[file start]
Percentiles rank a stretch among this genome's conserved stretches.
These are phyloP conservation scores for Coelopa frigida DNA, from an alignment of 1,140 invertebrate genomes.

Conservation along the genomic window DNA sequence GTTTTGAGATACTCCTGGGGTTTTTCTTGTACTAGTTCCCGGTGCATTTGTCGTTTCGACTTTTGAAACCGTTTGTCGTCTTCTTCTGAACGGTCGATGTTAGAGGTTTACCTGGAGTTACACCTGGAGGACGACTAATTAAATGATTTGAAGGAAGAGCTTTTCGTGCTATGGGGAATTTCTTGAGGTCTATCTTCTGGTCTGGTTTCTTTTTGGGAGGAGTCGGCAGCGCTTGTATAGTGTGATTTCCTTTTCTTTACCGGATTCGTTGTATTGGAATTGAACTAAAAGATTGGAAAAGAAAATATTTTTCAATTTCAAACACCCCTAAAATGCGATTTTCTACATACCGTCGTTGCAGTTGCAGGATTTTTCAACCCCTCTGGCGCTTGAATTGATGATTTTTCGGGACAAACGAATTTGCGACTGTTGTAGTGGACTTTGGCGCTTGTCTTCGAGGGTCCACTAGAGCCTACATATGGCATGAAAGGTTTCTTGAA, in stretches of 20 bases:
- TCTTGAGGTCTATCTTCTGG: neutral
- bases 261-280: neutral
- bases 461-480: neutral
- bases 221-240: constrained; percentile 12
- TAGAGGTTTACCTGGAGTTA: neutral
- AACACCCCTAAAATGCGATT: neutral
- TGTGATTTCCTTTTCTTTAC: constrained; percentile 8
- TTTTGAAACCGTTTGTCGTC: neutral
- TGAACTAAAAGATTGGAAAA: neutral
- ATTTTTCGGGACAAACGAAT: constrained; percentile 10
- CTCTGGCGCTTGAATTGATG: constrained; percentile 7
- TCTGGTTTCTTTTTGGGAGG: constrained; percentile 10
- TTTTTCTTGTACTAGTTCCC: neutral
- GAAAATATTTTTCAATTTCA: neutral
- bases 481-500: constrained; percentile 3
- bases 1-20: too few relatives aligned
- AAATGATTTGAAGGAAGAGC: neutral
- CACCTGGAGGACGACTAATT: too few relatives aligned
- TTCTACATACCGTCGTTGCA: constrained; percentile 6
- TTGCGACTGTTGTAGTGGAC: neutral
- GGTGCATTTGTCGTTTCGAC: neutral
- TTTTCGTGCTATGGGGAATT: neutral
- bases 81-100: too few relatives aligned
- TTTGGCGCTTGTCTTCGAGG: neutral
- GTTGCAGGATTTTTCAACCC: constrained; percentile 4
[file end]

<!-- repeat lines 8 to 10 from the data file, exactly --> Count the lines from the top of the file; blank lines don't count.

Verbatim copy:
- TAGAGGTTTACCTGGAGTTA: neutral
- AACACCCCTAAAATGCGATT: neutral
- TGTGATTTCCTTTTCTTTAC: constrained; percentile 8